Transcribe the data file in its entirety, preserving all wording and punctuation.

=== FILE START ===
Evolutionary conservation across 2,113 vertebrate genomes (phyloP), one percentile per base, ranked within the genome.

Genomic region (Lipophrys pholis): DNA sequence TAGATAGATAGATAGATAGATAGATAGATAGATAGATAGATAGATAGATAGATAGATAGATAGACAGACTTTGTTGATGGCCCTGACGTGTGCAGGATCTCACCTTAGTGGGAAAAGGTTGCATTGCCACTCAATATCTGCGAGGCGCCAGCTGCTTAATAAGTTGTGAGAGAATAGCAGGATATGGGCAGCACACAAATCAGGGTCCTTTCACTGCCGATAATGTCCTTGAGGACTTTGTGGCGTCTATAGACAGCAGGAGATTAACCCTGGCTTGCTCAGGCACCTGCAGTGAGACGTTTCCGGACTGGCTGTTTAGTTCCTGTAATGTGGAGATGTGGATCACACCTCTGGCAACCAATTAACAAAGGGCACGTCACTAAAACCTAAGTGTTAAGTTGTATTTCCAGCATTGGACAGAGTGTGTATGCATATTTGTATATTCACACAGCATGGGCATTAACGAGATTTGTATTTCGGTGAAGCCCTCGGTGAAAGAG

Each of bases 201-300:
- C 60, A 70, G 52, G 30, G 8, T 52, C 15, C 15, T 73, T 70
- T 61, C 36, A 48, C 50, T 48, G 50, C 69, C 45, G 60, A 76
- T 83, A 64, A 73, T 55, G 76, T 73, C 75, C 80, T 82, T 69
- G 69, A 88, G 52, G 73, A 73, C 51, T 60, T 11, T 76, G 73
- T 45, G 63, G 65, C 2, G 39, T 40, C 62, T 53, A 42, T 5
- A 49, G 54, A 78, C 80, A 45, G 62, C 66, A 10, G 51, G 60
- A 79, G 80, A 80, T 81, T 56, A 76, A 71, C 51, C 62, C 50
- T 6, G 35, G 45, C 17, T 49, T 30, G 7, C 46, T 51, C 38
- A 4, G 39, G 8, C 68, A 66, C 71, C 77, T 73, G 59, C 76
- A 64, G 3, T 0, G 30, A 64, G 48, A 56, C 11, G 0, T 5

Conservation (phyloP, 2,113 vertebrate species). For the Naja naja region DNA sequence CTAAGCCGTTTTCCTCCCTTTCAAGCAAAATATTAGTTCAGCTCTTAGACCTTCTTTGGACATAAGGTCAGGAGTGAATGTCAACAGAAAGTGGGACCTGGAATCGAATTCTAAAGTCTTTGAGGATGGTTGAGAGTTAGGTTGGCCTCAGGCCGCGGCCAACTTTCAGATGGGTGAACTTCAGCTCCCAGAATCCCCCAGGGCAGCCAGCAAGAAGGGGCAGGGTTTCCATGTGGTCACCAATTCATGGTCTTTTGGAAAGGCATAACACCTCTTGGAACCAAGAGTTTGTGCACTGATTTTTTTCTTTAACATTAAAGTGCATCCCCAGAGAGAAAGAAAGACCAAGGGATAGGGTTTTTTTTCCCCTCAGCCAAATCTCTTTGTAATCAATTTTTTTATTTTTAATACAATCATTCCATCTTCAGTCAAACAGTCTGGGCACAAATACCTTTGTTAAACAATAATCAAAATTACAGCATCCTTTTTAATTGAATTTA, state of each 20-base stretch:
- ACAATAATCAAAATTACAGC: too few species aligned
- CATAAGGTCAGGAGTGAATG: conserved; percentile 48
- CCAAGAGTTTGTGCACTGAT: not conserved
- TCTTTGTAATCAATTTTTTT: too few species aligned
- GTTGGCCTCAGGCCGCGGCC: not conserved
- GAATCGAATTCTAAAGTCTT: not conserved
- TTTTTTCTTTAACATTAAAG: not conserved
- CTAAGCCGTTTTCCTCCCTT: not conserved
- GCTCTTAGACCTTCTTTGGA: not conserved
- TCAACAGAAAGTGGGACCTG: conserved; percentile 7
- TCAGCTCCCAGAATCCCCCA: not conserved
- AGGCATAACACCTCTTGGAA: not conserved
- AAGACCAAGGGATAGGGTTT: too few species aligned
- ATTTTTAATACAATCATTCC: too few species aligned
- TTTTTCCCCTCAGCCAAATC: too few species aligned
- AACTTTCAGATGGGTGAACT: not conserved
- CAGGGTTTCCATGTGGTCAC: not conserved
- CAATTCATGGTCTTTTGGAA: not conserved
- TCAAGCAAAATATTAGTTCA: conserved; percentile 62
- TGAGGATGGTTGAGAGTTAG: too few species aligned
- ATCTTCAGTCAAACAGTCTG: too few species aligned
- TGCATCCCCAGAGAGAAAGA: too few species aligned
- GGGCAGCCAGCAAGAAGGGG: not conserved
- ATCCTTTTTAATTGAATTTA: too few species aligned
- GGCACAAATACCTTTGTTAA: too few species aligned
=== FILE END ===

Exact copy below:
Evolutionary conservation across 2,113 vertebrate genomes (phyloP), one percentile per base, ranked within the genome.

Genomic region (Lipophrys pholis): DNA sequence TAGATAGATAGATAGATAGATAGATAGATAGATAGATAGATAGATAGATAGATAGATAGATAGACAGACTTTGTTGATGGCCCTGACGTGTGCAGGATCTCACCTTAGTGGGAAAAGGTTGCATTGCCACTCAATATCTGCGAGGCGCCAGCTGCTTAATAAGTTGTGAGAGAATAGCAGGATATGGGCAGCACACAAATCAGGGTCCTTTCACTGCCGATAATGTCCTTGAGGACTTTGTGGCGTCTATAGACAGCAGGAGATTAACCCTGGCTTGCTCAGGCACCTGCAGTGAGACGTTTCCGGACTGGCTGTTTAGTTCCTGTAATGTGGAGATGTGGATCACACCTCTGGCAACCAATTAACAAAGGGCACGTCACTAAAACCTAAGTGTTAAGTTGTATTTCCAGCATTGGACAGAGTGTGTATGCATATTTGTATATTCACACAGCATGGGCATTAACGAGATTTGTATTTCGGTGAAGCCCTCGGTGAAAGAG

Each of bases 201-300:
- C 60, A 70, G 52, G 30, G 8, T 52, C 15, C 15, T 73, T 70
- T 61, C 36, A 48, C 50, T 48, G 50, C 69, C 45, G 60, A 76
- T 83, A 64, A 73, T 55, G 76, T 73, C 75, C 80, T 82, T 69
- G 69, A 88, G 52, G 73, A 73, C 51, T 60, T 11, T 76, G 73
- T 45, G 63, G 65, C 2, G 39, T 40, C 62, T 53, A 42, T 5
- A 49, G 54, A 78, C 80, A 45, G 62, C 66, A 10, G 51, G 60
- A 79, G 80, A 80, T 81, T 56, A 76, A 71, C 51, C 62, C 50
- T 6, G 35, G 45, C 17, T 49, T 30, G 7, C 46, T 51, C 38
- A 4, G 39, G 8, C 68, A 66, C 71, C 77, T 73, G 59, C 76
- A 64, G 3, T 0, G 30, A 64, G 48, A 56, C 11, G 0, T 5

Conservation (phyloP, 2,113 vertebrate species). For the Naja naja region DNA sequence CTAAGCCGTTTTCCTCCCTTTCAAGCAAAATATTAGTTCAGCTCTTAGACCTTCTTTGGACATAAGGTCAGGAGTGAATGTCAACAGAAAGTGGGACCTGGAATCGAATTCTAAAGTCTTTGAGGATGGTTGAGAGTTAGGTTGGCCTCAGGCCGCGGCCAACTTTCAGATGGGTGAACTTCAGCTCCCAGAATCCCCCAGGGCAGCCAGCAAGAAGGGGCAGGGTTTCCATGTGGTCACCAATTCATGGTCTTTTGGAAAGGCATAACACCTCTTGGAACCAAGAGTTTGTGCACTGATTTTTTTCTTTAACATTAAAGTGCATCCCCAGAGAGAAAGAAAGACCAAGGGATAGGGTTTTTTTTCCCCTCAGCCAAATCTCTTTGTAATCAATTTTTTTATTTTTAATACAATCATTCCATCTTCAGTCAAACAGTCTGGGCACAAATACCTTTGTTAAACAATAATCAAAATTACAGCATCCTTTTTAATTGAATTTA, state of each 20-base stretch:
- ACAATAATCAAAATTACAGC: too few species aligned
- CATAAGGTCAGGAGTGAATG: conserved; percentile 48
- CCAAGAGTTTGTGCACTGAT: not conserved
- TCTTTGTAATCAATTTTTTT: too few species aligned
- GTTGGCCTCAGGCCGCGGCC: not conserved
- GAATCGAATTCTAAAGTCTT: not conserved
- TTTTTTCTTTAACATTAAAG: not conserved
- CTAAGCCGTTTTCCTCCCTT: not conserved
- GCTCTTAGACCTTCTTTGGA: not conserved
- TCAACAGAAAGTGGGACCTG: conserved; percentile 7
- TCAGCTCCCAGAATCCCCCA: not conserved
- AGGCATAACACCTCTTGGAA: not conserved
- AAGACCAAGGGATAGGGTTT: too few species aligned
- ATTTTTAATACAATCATTCC: too few species aligned
- TTTTTCCCCTCAGCCAAATC: too few species aligned
- AACTTTCAGATGGGTGAACT: not conserved
- CAGGGTTTCCATGTGGTCAC: not conserved
- CAATTCATGGTCTTTTGGAA: not conserved
- TCAAGCAAAATATTAGTTCA: conserved; percentile 62
- TGAGGATGGTTGAGAGTTAG: too few species aligned
- ATCTTCAGTCAAACAGTCTG: too few species aligned
- TGCATCCCCAGAGAGAAAGA: too few species aligned
- GGGCAGCCAGCAAGAAGGGG: not conserved
- ATCCTTTTTAATTGAATTTA: too few species aligned
- GGCACAAATACCTTTGTTAA: too few species aligned